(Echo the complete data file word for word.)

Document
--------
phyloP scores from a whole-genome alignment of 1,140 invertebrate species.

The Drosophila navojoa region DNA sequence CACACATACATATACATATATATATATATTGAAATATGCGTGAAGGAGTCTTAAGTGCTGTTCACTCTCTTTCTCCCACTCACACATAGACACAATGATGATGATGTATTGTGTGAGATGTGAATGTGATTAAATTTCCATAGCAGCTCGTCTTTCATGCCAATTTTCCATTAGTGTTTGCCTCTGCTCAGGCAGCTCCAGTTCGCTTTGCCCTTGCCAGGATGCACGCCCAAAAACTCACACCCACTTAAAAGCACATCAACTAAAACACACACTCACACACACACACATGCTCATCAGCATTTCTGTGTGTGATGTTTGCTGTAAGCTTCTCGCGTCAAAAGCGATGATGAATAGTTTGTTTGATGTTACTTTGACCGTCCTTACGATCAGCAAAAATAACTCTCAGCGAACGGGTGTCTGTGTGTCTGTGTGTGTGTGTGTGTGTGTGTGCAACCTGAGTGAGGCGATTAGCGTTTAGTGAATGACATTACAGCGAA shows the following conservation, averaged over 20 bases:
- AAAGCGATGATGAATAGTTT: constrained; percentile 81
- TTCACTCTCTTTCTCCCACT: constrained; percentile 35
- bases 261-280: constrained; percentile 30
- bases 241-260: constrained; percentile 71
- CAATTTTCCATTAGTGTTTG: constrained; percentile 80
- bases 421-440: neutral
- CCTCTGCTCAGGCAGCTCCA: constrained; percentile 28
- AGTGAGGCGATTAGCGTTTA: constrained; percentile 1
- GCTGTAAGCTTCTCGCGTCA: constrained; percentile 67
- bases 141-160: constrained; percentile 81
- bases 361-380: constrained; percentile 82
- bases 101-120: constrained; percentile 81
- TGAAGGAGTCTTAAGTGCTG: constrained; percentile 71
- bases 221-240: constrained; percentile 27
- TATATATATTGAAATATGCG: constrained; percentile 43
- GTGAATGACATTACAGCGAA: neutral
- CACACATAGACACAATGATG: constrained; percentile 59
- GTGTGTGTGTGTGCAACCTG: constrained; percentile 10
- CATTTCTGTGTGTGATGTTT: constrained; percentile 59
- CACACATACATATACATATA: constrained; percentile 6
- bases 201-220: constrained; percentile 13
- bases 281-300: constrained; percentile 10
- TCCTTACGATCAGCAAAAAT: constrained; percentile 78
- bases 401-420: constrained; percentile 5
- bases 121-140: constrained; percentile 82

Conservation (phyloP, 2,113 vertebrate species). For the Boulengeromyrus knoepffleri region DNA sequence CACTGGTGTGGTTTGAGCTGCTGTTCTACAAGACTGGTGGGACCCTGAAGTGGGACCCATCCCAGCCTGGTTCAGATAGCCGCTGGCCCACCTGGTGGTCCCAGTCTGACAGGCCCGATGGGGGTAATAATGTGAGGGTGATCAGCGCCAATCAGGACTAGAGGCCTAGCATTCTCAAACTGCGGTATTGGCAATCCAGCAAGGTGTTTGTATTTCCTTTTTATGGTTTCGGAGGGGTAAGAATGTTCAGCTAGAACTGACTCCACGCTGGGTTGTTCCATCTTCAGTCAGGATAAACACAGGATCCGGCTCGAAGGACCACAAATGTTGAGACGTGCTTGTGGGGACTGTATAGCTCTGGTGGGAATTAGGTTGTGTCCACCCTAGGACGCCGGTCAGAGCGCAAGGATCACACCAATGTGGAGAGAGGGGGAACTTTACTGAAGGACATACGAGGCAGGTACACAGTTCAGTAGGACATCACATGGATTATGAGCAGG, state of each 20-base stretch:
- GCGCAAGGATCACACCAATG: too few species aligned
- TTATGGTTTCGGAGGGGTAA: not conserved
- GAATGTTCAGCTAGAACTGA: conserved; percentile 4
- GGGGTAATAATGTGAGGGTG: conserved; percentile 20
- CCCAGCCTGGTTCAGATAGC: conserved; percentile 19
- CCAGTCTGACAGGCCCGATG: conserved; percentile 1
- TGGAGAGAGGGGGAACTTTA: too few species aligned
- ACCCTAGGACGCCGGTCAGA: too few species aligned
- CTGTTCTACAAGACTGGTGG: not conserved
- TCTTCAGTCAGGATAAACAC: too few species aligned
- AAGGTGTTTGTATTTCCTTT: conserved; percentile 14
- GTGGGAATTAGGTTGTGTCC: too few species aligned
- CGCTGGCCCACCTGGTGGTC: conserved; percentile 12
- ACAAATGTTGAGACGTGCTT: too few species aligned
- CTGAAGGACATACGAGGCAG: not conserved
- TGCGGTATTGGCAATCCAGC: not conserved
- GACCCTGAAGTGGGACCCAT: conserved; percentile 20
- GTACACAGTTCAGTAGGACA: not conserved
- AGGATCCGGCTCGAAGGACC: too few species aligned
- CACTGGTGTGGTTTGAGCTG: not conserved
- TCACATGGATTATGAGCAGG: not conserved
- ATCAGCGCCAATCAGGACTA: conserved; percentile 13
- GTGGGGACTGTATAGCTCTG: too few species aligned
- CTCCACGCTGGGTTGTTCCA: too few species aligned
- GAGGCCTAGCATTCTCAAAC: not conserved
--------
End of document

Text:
phyloP scores from a whole-genome alignment of 1,140 invertebrate species.

The Drosophila navojoa region DNA sequence CACACATACATATACATATATATATATATTGAAATATGCGTGAAGGAGTCTTAAGTGCTGTTCACTCTCTTTCTCCCACTCACACATAGACACAATGATGATGATGTATTGTGTGAGATGTGAATGTGATTAAATTTCCATAGCAGCTCGTCTTTCATGCCAATTTTCCATTAGTGTTTGCCTCTGCTCAGGCAGCTCCAGTTCGCTTTGCCCTTGCCAGGATGCACGCCCAAAAACTCACACCCACTTAAAAGCACATCAACTAAAACACACACTCACACACACACACATGCTCATCAGCATTTCTGTGTGTGATGTTTGCTGTAAGCTTCTCGCGTCAAAAGCGATGATGAATAGTTTGTTTGATGTTACTTTGACCGTCCTTACGATCAGCAAAAATAACTCTCAGCGAACGGGTGTCTGTGTGTCTGTGTGTGTGTGTGTGTGTGTGTGCAACCTGAGTGAGGCGATTAGCGTTTAGTGAATGACATTACAGCGAA shows the following conservation, averaged over 20 bases:
- AAAGCGATGATGAATAGTTT: constrained; percentile 81
- TTCACTCTCTTTCTCCCACT: constrained; percentile 35
- bases 261-280: constrained; percentile 30
- bases 241-260: constrained; percentile 71
- CAATTTTCCATTAGTGTTTG: constrained; percentile 80
- bases 421-440: neutral
- CCTCTGCTCAGGCAGCTCCA: constrained; percentile 28
- AGTGAGGCGATTAGCGTTTA: constrained; percentile 1
- GCTGTAAGCTTCTCGCGTCA: constrained; percentile 67
- bases 141-160: constrained; percentile 81
- bases 361-380: constrained; percentile 82
- bases 101-120: constrained; percentile 81
- TGAAGGAGTCTTAAGTGCTG: constrained; percentile 71
- bases 221-240: constrained; percentile 27
- TATATATATTGAAATATGCG: constrained; percentile 43
- GTGAATGACATTACAGCGAA: neutral
- CACACATAGACACAATGATG: constrained; percentile 59
- GTGTGTGTGTGTGCAACCTG: constrained; percentile 10
- CATTTCTGTGTGTGATGTTT: constrained; percentile 59
- CACACATACATATACATATA: constrained; percentile 6
- bases 201-220: constrained; percentile 13
- bases 281-300: constrained; percentile 10
- TCCTTACGATCAGCAAAAAT: constrained; percentile 78
- bases 401-420: constrained; percentile 5
- bases 121-140: constrained; percentile 82

Conservation (phyloP, 2,113 vertebrate species). For the Boulengeromyrus knoepffleri region DNA sequence CACTGGTGTGGTTTGAGCTGCTGTTCTACAAGACTGGTGGGACCCTGAAGTGGGACCCATCCCAGCCTGGTTCAGATAGCCGCTGGCCCACCTGGTGGTCCCAGTCTGACAGGCCCGATGGGGGTAATAATGTGAGGGTGATCAGCGCCAATCAGGACTAGAGGCCTAGCATTCTCAAACTGCGGTATTGGCAATCCAGCAAGGTGTTTGTATTTCCTTTTTATGGTTTCGGAGGGGTAAGAATGTTCAGCTAGAACTGACTCCACGCTGGGTTGTTCCATCTTCAGTCAGGATAAACACAGGATCCGGCTCGAAGGACCACAAATGTTGAGACGTGCTTGTGGGGACTGTATAGCTCTGGTGGGAATTAGGTTGTGTCCACCCTAGGACGCCGGTCAGAGCGCAAGGATCACACCAATGTGGAGAGAGGGGGAACTTTACTGAAGGACATACGAGGCAGGTACACAGTTCAGTAGGACATCACATGGATTATGAGCAGG, state of each 20-base stretch:
- GCGCAAGGATCACACCAATG: too few species aligned
- TTATGGTTTCGGAGGGGTAA: not conserved
- GAATGTTCAGCTAGAACTGA: conserved; percentile 4
- GGGGTAATAATGTGAGGGTG: conserved; percentile 20
- CCCAGCCTGGTTCAGATAGC: conserved; percentile 19
- CCAGTCTGACAGGCCCGATG: conserved; percentile 1
- TGGAGAGAGGGGGAACTTTA: too few species aligned
- ACCCTAGGACGCCGGTCAGA: too few species aligned
- CTGTTCTACAAGACTGGTGG: not conserved
- TCTTCAGTCAGGATAAACAC: too few species aligned
- AAGGTGTTTGTATTTCCTTT: conserved; percentile 14
- GTGGGAATTAGGTTGTGTCC: too few species aligned
- CGCTGGCCCACCTGGTGGTC: conserved; percentile 12
- ACAAATGTTGAGACGTGCTT: too few species aligned
- CTGAAGGACATACGAGGCAG: not conserved
- TGCGGTATTGGCAATCCAGC: not conserved
- GACCCTGAAGTGGGACCCAT: conserved; percentile 20
- GTACACAGTTCAGTAGGACA: not conserved
- AGGATCCGGCTCGAAGGACC: too few species aligned
- CACTGGTGTGGTTTGAGCTG: not conserved
- TCACATGGATTATGAGCAGG: not conserved
- ATCAGCGCCAATCAGGACTA: conserved; percentile 13
- GTGGGGACTGTATAGCTCTG: too few species aligned
- CTCCACGCTGGGTTGTTCCA: too few species aligned
- GAGGCCTAGCATTCTCAAAC: not conserved